To them, it looked like a perfect place for an ambush. There was a small tunnel entrance on the east-side of the street just before where the street suddenly disappeared into the center of town—or rather what was left of the center of town. The tunnel, based on how it connected a tower and a house, suggested that it may serve as an entrance to a courtyard or may lead to another street.
At the end of the street to the north stood a large two-story building. The sign in front of it—that of an earth elemental holding a foaming mug of ale—proclaimed it as The Stone Brewery. Everyone immediately remembered the fine ale—The Defiant Bastard’s Ale—that was brewed from The Stone Brewery and was then exported to many places across the Realms, including the town of Bear’s Head.
Meanwhile, a single-story building, Hluthvar Merchants’ Guild Hall—as the sign above its door indicated—cordoned off the street to the west.
Just as they saw earlier, the town’s center which they suspected served as a marketplace or an area for gathering and hearing the latest news in the Vale, had long ago sunk into the ground. Now, a large gaping hole dominated the center of Hluthvar.
From about a block away, everyone could see that the hole was at least twenty feet deep and very wide—perhaps nearly a hundred feet judging from what they could see of the northern part of town. There, they spotted other buildings—homes and businesses—standing precariously at the pit’s edge.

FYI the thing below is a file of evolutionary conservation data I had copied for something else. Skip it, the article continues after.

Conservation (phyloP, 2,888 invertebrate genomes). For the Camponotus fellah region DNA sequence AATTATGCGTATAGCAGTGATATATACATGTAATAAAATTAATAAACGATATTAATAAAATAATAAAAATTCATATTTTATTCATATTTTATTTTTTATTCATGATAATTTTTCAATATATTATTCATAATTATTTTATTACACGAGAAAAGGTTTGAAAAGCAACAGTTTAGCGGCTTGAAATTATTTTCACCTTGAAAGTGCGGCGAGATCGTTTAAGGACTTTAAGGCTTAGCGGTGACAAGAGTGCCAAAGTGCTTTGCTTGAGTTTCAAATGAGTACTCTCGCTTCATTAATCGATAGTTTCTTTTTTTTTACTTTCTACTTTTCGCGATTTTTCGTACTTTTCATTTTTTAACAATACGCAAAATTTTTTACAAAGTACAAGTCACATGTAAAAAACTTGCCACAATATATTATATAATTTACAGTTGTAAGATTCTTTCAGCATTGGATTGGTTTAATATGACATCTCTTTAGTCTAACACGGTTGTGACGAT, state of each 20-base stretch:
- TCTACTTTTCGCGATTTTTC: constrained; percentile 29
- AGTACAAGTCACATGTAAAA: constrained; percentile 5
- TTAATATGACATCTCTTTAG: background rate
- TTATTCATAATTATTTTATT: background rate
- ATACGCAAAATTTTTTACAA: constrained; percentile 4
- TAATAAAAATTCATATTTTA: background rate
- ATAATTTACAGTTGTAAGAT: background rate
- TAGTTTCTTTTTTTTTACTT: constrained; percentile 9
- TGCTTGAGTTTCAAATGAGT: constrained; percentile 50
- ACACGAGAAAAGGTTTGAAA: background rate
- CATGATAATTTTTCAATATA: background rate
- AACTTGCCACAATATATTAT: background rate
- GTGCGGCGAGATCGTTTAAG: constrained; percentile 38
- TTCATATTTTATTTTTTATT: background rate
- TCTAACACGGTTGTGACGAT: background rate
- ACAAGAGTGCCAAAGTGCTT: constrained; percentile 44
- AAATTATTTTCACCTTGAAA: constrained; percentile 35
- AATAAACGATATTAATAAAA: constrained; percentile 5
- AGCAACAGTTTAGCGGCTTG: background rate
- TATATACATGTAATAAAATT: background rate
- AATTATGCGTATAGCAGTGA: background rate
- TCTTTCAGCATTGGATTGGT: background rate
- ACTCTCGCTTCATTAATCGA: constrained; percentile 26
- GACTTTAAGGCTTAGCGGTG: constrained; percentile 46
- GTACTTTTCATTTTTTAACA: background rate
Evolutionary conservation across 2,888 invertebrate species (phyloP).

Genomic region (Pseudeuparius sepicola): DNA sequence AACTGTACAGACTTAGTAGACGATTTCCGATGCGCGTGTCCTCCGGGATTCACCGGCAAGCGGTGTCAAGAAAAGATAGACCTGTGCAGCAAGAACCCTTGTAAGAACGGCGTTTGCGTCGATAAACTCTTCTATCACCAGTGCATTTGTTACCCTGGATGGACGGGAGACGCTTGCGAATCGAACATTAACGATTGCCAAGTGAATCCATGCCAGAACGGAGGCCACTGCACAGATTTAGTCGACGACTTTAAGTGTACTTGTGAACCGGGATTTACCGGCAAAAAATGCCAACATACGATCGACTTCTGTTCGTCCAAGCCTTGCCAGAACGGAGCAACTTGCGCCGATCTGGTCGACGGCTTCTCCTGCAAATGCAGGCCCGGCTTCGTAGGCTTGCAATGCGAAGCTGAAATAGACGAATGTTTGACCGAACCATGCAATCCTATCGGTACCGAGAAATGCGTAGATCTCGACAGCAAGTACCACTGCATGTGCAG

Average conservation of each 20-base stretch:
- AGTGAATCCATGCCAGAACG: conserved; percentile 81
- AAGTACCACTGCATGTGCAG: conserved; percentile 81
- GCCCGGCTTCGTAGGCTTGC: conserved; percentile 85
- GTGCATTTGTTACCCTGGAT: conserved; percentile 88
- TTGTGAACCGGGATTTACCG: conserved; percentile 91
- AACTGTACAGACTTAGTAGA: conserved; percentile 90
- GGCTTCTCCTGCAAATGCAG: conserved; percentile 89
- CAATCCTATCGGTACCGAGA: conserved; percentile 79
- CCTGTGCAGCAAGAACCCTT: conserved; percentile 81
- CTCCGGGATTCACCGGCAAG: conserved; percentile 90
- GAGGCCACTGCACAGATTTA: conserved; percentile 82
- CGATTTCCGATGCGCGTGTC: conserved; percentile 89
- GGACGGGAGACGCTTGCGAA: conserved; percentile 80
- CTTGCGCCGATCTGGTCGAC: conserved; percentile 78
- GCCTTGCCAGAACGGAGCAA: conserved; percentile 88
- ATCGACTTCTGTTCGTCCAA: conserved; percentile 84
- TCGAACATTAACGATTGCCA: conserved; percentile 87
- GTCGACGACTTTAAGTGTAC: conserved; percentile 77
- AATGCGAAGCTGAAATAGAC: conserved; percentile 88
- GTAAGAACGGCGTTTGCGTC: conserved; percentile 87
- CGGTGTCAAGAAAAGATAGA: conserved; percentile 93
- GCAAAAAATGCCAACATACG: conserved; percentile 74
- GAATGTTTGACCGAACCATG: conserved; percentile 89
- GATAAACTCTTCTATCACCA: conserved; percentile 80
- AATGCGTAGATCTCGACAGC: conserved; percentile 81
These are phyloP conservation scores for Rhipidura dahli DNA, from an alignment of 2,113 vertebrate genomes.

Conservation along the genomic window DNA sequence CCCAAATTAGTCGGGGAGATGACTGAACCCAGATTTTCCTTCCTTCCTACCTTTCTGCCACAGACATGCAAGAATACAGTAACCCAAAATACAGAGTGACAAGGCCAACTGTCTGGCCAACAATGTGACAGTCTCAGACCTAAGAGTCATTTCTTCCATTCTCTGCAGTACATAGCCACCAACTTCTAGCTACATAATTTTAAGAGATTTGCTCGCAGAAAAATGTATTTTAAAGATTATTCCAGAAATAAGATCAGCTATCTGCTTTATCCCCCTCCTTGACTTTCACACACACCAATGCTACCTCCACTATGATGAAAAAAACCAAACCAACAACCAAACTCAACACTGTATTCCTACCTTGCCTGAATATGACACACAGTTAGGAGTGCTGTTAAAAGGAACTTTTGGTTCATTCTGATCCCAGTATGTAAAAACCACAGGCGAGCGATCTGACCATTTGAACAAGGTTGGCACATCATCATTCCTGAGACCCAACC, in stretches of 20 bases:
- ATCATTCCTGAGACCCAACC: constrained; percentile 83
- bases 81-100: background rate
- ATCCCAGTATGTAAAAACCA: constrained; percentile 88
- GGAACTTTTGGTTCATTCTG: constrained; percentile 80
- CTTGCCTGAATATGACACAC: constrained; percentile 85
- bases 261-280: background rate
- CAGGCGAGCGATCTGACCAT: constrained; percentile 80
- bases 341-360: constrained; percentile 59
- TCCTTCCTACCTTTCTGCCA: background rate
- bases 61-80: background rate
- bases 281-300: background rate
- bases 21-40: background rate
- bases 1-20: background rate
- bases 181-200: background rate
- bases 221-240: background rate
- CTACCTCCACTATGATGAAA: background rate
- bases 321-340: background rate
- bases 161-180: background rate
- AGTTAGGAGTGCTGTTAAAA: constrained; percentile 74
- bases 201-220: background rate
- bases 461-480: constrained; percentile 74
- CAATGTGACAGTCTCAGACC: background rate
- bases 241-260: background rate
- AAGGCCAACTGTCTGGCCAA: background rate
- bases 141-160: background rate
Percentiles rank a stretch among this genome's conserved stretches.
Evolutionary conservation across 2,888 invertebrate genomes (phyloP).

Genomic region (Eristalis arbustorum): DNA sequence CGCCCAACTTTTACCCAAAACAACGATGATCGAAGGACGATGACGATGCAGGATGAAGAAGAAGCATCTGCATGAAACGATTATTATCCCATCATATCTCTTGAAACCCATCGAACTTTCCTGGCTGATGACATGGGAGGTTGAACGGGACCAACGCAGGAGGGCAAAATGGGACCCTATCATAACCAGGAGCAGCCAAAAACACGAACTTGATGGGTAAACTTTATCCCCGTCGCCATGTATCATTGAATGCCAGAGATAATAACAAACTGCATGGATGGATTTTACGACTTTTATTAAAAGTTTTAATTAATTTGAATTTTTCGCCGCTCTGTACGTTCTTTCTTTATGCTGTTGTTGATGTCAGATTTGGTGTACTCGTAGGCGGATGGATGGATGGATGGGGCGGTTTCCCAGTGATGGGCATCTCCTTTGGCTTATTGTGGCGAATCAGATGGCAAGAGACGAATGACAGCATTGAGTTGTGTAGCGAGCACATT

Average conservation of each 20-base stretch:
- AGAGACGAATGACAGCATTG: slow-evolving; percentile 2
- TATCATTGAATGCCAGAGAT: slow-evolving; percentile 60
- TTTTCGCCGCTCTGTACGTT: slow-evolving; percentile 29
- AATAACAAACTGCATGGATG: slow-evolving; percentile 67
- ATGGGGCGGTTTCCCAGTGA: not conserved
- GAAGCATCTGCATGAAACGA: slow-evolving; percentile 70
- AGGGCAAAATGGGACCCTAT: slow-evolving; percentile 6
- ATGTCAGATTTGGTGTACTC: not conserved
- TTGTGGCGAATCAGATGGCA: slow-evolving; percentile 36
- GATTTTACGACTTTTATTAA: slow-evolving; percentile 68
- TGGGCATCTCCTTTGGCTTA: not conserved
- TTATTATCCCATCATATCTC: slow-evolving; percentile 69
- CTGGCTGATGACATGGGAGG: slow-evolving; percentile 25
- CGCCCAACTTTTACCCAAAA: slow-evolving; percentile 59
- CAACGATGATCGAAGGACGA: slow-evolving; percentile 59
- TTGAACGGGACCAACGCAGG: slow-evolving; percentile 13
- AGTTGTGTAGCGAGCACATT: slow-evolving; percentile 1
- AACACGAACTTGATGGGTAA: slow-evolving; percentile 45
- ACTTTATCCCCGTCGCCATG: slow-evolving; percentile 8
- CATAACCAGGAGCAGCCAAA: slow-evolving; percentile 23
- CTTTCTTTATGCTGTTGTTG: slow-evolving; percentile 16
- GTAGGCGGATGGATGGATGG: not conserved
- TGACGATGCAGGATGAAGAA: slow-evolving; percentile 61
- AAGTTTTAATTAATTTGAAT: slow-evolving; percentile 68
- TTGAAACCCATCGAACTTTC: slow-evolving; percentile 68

While the others walked towards the pit’s edge, Deb and Therand stealthily made their way down a narrow street to the east. The halfling went around a large building and squeezed his way through a narrow gap between the building and an adjacent house. There, he stopped and peeked around a corner. He saw a small courtyard. He could also see the tunnel entrance and the street beyond where his fellow adventurers were. A small pine tree stood in the courtyard’s center. He carefully scanned the courtyard and the surrounding rooftops.
He spotted four ghouls. Three were laying flat on rooftops, while one was crouched in the shadows above the tunnel entrance overlooking the street below. He then heard movement above. He realized a fifth ghoul was on the roof above him.